15 October, 2013

Streaming TV Does Not Violate Copyright

In a time when services like Netflix and Hulu are showing the cable companies what's what through convenience, choice and pricing, one would imagine there would be no need for people to stream content outside of a wide array of services enabling you to watch almost what ever you want, when ever you want. This however, is a reality, and access to content is still tough for some either due to monetary or because of regional restrictions.

A website, Aereo, operates by receiving TV signals and then converting them into a different format, allowing subscribers to watch TV shows on-demand through their service via the Internet for a subscription fee. In this manner, the service is much alike Netflix; however allowing you to watch recently aired shows as opposed to entire seasons once on offer via Netflix. Aereo does allow you to watch live TV as well as programs which have been recorded once they have aired. Two media companies, Hearst Stations and WCVB-TV, objected to this and sued Aereo for copyright infringement.

In a recent ruling, the District Court of Massachusetts had to decide whether Aereo's activities would indeed infringe copyright under section 106; more specifically the ability to perform (i.e. transmit) the copyrighted content publicly. The Court in its assessment had to determine whether the service would be a remote recording service, much akin to a DVR in a home, drawing from the case of Cartoon Network v CSC Holdings (Cablevision), where a remote DVR service was seen to not infringe copyright as the recorded programs was not deemed a 'public performance'.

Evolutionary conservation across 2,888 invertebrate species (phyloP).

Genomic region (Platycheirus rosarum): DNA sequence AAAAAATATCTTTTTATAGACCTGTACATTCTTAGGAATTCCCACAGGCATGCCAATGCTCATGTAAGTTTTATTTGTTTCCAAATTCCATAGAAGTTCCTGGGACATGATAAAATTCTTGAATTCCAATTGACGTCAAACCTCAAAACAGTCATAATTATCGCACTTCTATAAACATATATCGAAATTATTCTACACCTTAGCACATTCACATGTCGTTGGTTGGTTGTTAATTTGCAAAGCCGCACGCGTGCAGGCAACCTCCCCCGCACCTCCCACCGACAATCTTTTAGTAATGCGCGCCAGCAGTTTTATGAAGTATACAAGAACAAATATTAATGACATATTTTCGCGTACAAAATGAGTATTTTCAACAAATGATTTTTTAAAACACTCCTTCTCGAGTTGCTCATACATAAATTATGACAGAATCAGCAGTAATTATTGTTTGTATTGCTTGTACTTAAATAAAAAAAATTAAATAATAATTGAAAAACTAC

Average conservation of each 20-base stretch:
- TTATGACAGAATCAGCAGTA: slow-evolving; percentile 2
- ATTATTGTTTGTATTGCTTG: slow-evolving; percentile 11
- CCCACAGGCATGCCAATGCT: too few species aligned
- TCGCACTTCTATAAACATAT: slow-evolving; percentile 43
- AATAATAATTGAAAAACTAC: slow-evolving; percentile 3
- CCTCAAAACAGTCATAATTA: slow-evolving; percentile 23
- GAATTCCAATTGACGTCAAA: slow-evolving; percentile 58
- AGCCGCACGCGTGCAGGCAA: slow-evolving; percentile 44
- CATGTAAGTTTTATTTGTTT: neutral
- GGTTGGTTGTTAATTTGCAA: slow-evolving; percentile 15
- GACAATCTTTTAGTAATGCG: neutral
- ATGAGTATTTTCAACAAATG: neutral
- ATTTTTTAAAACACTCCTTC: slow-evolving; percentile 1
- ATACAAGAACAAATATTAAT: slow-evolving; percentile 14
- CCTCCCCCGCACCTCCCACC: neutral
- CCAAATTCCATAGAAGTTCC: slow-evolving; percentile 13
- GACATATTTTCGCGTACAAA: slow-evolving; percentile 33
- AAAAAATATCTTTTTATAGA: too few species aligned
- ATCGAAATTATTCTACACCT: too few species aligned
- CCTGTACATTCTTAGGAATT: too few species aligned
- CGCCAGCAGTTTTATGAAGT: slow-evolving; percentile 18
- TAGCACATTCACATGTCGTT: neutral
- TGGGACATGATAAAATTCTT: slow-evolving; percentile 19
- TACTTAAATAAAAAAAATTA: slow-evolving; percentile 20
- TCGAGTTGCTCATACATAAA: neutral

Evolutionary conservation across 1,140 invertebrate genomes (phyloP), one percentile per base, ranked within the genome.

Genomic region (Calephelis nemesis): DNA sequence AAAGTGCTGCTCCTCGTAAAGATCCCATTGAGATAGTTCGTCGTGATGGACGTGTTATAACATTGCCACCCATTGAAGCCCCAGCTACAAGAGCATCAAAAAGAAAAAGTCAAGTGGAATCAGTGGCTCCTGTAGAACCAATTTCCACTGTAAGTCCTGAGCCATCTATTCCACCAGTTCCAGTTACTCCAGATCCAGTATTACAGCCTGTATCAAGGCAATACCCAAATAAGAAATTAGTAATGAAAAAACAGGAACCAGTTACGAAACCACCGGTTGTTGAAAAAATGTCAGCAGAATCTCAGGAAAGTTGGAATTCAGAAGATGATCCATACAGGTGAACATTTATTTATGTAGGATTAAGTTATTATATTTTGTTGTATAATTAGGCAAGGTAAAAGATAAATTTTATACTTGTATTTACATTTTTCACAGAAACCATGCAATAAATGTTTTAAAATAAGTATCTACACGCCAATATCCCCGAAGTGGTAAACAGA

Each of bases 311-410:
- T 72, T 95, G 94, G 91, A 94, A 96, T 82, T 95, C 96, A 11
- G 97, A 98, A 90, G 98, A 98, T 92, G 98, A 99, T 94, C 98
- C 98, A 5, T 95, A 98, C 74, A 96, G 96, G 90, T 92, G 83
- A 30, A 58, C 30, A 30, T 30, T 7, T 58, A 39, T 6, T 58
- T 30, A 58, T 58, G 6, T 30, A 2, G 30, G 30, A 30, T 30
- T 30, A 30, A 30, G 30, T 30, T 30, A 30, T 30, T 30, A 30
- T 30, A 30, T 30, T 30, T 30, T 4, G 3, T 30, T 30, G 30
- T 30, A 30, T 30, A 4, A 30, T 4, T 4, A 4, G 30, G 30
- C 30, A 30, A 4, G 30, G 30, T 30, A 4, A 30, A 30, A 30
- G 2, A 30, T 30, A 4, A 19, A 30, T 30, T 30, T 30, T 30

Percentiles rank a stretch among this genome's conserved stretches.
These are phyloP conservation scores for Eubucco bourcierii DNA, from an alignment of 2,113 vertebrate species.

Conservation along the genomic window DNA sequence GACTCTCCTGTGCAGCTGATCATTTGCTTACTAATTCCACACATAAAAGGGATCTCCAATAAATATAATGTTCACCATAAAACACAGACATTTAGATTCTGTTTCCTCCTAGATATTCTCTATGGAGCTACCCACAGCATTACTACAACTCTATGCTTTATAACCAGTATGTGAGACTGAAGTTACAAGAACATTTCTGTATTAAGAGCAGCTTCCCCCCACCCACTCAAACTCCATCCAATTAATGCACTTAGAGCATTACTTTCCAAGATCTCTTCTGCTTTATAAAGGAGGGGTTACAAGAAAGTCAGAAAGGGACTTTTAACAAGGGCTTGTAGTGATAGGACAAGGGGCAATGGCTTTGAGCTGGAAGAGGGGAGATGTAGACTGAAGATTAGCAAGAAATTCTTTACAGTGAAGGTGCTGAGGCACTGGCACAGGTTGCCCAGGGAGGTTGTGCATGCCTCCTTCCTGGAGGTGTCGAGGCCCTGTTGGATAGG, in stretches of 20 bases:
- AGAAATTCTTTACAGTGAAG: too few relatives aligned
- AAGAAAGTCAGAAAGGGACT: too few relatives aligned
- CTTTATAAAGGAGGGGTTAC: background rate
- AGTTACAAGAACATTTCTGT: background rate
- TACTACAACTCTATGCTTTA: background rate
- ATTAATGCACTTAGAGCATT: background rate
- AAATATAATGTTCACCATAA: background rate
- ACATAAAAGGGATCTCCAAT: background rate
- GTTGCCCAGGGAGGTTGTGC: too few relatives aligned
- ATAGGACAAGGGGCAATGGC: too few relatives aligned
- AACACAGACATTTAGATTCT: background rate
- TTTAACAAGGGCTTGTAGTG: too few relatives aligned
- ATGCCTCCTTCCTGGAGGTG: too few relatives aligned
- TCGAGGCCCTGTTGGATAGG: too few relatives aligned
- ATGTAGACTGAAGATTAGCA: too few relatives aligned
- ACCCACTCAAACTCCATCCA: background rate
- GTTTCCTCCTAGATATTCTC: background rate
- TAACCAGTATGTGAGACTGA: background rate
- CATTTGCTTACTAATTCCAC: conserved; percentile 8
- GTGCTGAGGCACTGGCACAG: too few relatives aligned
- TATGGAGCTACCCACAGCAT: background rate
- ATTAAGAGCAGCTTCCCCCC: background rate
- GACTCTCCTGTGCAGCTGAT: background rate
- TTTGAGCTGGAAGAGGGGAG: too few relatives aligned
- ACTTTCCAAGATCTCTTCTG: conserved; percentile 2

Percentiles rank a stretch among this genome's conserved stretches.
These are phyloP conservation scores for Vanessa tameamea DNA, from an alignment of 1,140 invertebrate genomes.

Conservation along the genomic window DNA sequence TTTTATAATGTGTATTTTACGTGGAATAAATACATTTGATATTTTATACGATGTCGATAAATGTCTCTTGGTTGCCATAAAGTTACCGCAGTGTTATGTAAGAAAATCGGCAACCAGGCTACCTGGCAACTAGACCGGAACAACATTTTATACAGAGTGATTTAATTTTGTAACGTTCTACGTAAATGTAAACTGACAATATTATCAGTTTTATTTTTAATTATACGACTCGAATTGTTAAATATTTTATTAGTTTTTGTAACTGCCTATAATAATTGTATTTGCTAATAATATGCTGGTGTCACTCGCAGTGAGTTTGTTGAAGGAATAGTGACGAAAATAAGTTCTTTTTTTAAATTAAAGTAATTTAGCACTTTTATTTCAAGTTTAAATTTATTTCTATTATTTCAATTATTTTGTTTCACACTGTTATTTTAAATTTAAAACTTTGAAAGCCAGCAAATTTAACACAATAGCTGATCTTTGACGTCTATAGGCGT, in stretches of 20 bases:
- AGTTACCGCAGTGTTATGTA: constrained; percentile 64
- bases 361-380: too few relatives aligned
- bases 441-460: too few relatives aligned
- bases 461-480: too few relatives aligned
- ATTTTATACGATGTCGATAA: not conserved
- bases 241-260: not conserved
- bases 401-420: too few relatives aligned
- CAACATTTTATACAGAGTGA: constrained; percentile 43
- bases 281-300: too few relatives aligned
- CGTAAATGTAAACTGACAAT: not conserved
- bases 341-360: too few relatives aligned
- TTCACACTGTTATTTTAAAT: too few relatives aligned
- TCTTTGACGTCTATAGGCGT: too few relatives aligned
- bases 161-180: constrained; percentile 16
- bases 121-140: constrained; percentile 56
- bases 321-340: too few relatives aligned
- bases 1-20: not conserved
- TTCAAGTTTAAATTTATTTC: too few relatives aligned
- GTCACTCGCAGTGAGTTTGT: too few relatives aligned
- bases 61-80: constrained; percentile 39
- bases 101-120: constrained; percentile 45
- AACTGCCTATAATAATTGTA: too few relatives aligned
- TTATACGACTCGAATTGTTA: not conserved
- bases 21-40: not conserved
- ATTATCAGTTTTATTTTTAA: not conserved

Some love streaming TV a 'bit' too much
Clearly one can draw also from the US view of fair use, more specifically time shifting, where a viewer can record a show to view on a later date and that act would not infringe copyright. Much like the case of Sony Corporation of America v Universal City Studios, the user selects which programs it would like to record on Aereo, therefore arguably time shifting the content they wish to view. The case at hand however did not touch upon this fact. Hearst was also unable to show irreparable harm resulting from Aereo's service, only citing the possibility of harm through the possible loss of cable subscribers and their bargaining position when dealing with cable companies; an argument which was rejected by Justice Gordon, stating that it would "...take several years to materialize".

The Court did consider other factors, but these remain the most relevant. In concluding the Court saw that Aereo did not infringe copyright through their service, although different courts in the US have seen this to be different. The plaintiffs have since sought the right of appeal from the US Supreme Court, attempting to have them finally decide this issue, due to other services like Aereo having been shut down in New York and California. The Supreme Court, should they choose to take the case on, would have to decide "...whether the performance of their copyrighted programming via Aereo is "public" and therefore prohibited by the copyright law, or if Aereo is engaged in tens of thousands of "private" performances to paying strangers".

Source: Gigaom

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